It was my favorite assignment last year in French class. We were studying Paris at the time and we were told to make a large map of Paris consisting of famous avenues and buildings which we had to draw ourselves. We could have a picture in front of us, for example, of the Eiffel Tower, but it was made clear that we were to draw it ourselves.

Though I loved the assignment, I saved all the work until the last possible day and spent four hours bent over my paper trying to get each building to look like the pictures I had found. While I took the ruler and created the lines of the avenue Champs-Elysées, I pictured what the avenue might be like in real life. I smiled and remembered my plan: I was not to go to Paris or France until I could speak French fluently. I honestly thought I would follow along with that plan, too.

As my green colored pencil finished drawing the dome over the Opéra, and my black pencil put the finishing touches on my picture of the Notre Dame, I thought of how rare my chance was to go to Paris. I knew that I would not be going for a while.

When my French teacher this year told us we were going to Paris, I thought I had heard wrong. I waited a while to see if she would repeat it; I didn’t dare to ask her what she said just to find out that I had indeed heard wrong. However, she was serious, and I didn’t think once of my plan of going to Paris only when I could speak the language – I was going!

Today is April 21st and I just got home from a six day trip to Paris. I can not describe to anyone what it was like to finally see the Sacré Coeur on its hill with little streets leading to it. I can’t tell you how majestic Notre Dame looks at night on the island where it sits on the Seine. I finally got to go to the Orsay museum and see works by my favorite artists – Renoir, Monet, Degas, Cezanne and Lautrec. The pyramid of glass outside of the Louvre, the museum where the Mona Lisa sits smiling, is just as fabulous as it looks in the French books I have.

On my first day in Paris I had not forgotten that I was not going to speak any French. I really hate embarrassing myself and I knew that was what I would do if I attempted to speak French. I decided to just speak English instead.

However, my friend Kalle and I got lost our first night in Paris on our way back to the hotel from a cafe. We had left early and left our other friends there; we were tired and just wanted to unpack a bit. We knew that the hotel was on a very small street that was not on the map we had, but we also knew that it was very near to the Notre Dame.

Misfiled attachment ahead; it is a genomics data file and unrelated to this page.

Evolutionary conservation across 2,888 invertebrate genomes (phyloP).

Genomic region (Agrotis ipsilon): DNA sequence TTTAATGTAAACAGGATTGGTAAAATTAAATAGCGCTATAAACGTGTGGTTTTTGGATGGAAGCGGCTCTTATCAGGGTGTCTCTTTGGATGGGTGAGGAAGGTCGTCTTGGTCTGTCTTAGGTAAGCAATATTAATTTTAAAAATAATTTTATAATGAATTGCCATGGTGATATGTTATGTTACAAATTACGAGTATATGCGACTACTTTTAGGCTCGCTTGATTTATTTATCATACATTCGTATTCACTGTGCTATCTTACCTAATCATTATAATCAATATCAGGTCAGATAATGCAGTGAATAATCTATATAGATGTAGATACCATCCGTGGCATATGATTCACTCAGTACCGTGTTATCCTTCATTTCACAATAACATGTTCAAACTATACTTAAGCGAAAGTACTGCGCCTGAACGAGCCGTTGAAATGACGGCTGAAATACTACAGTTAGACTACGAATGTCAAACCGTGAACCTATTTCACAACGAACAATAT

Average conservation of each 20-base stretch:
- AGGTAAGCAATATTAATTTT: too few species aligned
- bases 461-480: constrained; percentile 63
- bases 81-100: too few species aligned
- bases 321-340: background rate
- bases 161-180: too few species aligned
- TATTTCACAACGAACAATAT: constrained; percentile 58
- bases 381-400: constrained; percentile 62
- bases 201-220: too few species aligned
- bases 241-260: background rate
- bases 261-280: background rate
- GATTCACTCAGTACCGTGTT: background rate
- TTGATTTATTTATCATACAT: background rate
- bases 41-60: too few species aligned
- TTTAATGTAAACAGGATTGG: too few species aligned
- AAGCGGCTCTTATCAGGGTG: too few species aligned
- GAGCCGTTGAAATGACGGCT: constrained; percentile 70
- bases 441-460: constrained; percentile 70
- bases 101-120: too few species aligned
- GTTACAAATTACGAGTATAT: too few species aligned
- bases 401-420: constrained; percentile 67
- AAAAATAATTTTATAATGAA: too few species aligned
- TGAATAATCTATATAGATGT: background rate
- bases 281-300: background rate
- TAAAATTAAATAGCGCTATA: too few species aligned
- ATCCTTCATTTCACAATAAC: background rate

Things were not going well, and though we were using the map, we could tell we were not getting closer to the hotel. So we went into a post office building and I asked which way we would have to go to get to the Seine, the river that travels through Paris. After the guy pointed lazily to his right, we ran to get to the river so that we could follow it home.

We were still far away though and we had been walking all day; my feet were sending me some painful messages. At one point I asked Kalle to stop and check the map. I told him what street we were on and as he looked at the map, I looked around the “City of Light.” I understood why it was called that: huge buildings were lit up all along the river and I was thankful that, if we had to be lost, that we could at least be lost in Paris.

Over Kalle’s right shoulder there was something sparkling, lit with lights all to the top. I strained to see it better. I was convinced that I was just imagining what I was seeing, we couldn’t be that far away from the hotel. I knew from the French class drawing project that if what I was seeing was what I thought it was, it meant that we were going to want to get a taxi or something – I didn’t want to walk all the way home. I took out my glasses and sure enough, it was just what I thought it was.

“Kalle,” I said, “You’re going to want to turn around.” He did and then turned to me and I was smiling just as much as he was. We were looking at the Eiffel Tower, dressed to impress with its blinking lights. We grabbed a taxi (which felt nice, not just for my feet but I thought it was pretty chic of me to be able to order around a taxi driver) and when we finally got back to the hotel, Kalle thanked me for being able to help us get back to the hotel.

“Help? I got lost even more than you did, I’m terrible with directions!”

“Well, you spoke to all those people in French, it’s a good thing you studied before we left.” Ohhh yeah. So, I spoke French after all, and not just a little – all the time! I carried on great conversations with our taxi driver. As we passed buildings, I would ask him what they were, he would tell me and I would translate for my friends…

I love Paris in the springtime…


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“…the origins of speech lie in song, and the origins of song in the need to fill out with sound the overlarge and rather empty human soul.”

~ Disgrace, by J.M. Coetzee

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